Village receives $250,000 payment for lease of customary lands

The villagers of Sasina are making good use of the $250,000 annual payment for the use of some 500 acres of customary land being leased to an Asian and Chinese investor. 

More than 10 matai from the village were at the Maota o Samoa on Wednesday to receive the cheque that will be distributed to some 500 families of the village in the north coast area of Savai’i. 

In accepting the cheque, village matai, Seve Avalua Panapa, said the investment from the village to lease its land has been beneficial to their community in assisting with developments. 

According to Seve the money distributed to families has been used well with some buying cattle to start small livestock business. 

Others have opted to use the financial assistance to renovate and rebuild their homes, added the matai.

“We have seen the fruits of this continuous investment made on leasing our lands through the annual payments,” said Seve. 

“The investment is evidence of the Government’s scheme to lease our customary lands, but at the same time it is still protected and remains with us. We will continue to receive the financial assistance that has benefited us now for three years.” 

The 500 acres of customary lands being leased belongs to the Village Council of Sasina.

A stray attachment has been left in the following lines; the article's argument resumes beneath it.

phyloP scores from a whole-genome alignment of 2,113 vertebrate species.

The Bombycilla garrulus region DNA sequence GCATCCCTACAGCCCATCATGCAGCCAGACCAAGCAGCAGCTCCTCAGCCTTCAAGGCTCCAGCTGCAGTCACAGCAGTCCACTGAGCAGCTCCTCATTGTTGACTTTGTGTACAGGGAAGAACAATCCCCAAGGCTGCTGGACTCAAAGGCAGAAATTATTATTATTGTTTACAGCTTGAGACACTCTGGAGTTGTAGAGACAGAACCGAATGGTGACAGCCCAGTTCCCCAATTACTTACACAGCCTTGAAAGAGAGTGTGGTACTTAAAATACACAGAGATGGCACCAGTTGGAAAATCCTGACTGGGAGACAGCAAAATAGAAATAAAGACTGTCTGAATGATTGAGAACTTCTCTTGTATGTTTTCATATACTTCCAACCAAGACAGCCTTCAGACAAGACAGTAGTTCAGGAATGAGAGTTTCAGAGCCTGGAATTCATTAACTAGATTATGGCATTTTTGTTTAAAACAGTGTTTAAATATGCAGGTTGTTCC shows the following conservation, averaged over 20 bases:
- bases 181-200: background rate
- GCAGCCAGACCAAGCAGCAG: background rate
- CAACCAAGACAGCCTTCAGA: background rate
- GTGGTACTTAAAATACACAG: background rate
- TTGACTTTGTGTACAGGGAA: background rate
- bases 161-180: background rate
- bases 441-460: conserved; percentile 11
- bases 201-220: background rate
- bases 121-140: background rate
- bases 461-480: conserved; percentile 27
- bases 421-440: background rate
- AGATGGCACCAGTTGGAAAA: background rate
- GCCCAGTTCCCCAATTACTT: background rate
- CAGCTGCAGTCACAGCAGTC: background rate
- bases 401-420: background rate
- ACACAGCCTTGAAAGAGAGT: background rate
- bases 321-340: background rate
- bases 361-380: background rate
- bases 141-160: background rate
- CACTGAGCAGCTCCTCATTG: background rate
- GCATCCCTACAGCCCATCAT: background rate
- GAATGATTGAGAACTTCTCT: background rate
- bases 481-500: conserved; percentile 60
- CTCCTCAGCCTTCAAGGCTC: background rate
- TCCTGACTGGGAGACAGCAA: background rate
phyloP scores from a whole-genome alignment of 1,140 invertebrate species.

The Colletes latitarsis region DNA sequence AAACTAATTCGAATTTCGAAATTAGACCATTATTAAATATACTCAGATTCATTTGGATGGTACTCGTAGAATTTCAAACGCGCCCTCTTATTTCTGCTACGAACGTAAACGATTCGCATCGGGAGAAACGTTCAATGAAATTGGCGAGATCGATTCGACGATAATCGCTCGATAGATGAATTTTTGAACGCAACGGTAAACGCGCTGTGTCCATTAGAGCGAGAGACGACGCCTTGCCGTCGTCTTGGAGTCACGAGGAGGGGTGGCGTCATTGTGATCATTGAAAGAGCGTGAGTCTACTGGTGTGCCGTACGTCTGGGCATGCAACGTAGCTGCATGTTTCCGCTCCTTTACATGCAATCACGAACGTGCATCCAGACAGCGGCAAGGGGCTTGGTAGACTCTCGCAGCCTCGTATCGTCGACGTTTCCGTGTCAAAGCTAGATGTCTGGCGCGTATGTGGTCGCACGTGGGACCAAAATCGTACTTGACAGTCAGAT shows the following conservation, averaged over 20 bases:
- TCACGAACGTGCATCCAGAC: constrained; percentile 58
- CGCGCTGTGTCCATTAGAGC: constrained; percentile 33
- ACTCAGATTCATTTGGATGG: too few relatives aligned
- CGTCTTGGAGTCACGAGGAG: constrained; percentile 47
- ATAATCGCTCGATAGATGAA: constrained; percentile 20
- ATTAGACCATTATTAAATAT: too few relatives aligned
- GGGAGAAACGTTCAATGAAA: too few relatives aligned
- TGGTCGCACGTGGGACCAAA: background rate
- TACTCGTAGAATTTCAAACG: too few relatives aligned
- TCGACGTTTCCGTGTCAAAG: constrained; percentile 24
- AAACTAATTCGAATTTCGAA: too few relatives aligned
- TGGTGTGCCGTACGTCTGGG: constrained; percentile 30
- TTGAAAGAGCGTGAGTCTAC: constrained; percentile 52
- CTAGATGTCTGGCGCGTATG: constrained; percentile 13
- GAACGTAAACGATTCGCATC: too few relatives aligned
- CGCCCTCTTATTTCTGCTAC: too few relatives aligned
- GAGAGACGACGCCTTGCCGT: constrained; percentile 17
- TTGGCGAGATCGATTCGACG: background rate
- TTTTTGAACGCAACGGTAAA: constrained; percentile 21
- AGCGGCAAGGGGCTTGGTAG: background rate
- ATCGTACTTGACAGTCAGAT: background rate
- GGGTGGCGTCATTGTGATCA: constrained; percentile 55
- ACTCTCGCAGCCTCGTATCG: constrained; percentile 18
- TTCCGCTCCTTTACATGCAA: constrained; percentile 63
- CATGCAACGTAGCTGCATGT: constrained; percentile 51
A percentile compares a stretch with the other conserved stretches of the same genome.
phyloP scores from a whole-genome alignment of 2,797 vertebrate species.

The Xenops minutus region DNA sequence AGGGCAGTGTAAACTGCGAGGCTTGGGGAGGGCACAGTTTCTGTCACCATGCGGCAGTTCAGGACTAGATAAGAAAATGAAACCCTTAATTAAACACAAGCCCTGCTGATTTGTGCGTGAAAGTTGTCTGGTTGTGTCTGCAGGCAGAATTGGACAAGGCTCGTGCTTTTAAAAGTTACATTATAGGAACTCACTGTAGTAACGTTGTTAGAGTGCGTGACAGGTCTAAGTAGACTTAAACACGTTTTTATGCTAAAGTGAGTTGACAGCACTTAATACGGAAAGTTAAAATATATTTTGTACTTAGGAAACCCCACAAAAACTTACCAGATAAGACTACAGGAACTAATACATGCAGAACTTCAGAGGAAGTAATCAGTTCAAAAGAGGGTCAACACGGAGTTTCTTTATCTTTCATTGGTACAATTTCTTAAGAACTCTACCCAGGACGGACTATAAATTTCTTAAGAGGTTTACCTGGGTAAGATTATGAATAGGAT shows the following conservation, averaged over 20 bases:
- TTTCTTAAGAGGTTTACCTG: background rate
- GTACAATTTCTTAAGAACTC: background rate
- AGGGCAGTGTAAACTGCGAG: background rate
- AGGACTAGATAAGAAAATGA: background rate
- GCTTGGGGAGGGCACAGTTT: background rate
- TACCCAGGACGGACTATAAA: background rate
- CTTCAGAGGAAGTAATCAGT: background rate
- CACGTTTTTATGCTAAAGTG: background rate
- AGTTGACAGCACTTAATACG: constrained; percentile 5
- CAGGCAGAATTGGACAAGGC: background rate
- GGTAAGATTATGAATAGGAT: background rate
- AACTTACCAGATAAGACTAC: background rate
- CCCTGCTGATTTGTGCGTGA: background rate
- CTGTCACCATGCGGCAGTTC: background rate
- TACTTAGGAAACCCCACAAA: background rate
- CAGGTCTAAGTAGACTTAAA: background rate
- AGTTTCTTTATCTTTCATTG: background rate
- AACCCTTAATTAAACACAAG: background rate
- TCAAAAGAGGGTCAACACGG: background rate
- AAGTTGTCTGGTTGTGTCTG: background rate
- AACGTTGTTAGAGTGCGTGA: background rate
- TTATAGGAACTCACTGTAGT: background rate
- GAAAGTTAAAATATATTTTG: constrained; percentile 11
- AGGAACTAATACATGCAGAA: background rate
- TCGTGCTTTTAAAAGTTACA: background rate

Seve made it clear that the distribution of the payment will go towards the matai for their families, women committee and even the untitled men. 

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He gave an estimate of about $1000 disbursement for each family. The 500 acres of customary land is being leased and is planned for commercialising the growth of nonu trees for export. 


Senior Member of Parliament for Gagaifomauga no3, La’aulialemalietoa Leuatea Polataivao said commercial nonu farm aims to create employment for the village community of Sasina. 

He said the payment was an agreement between the village and the Asian and Chinese investor who will manufacture and produce nonu juice from the nonu farm.

The name of the company is Uso Investment company. 

As part of the agreement, La’auli said the lease of 120 years is subdivided to 30 years to protect the generations that are around during those times. 

“Every 30 years whichever generation – if they want to continue (the lease) by looking at the advantage and disadvantages they can decide themselves to continue it if they want,” he said. 

“This is evidence and proof that our customary lands are protected under the government scheme. 

“I know there are controversies around the issue (customary lands) and we respect the views of others. 


“We too want to ensure that no one loses any land, it is our blood and so not only do we want financial assistance we also want to protect our land.” 

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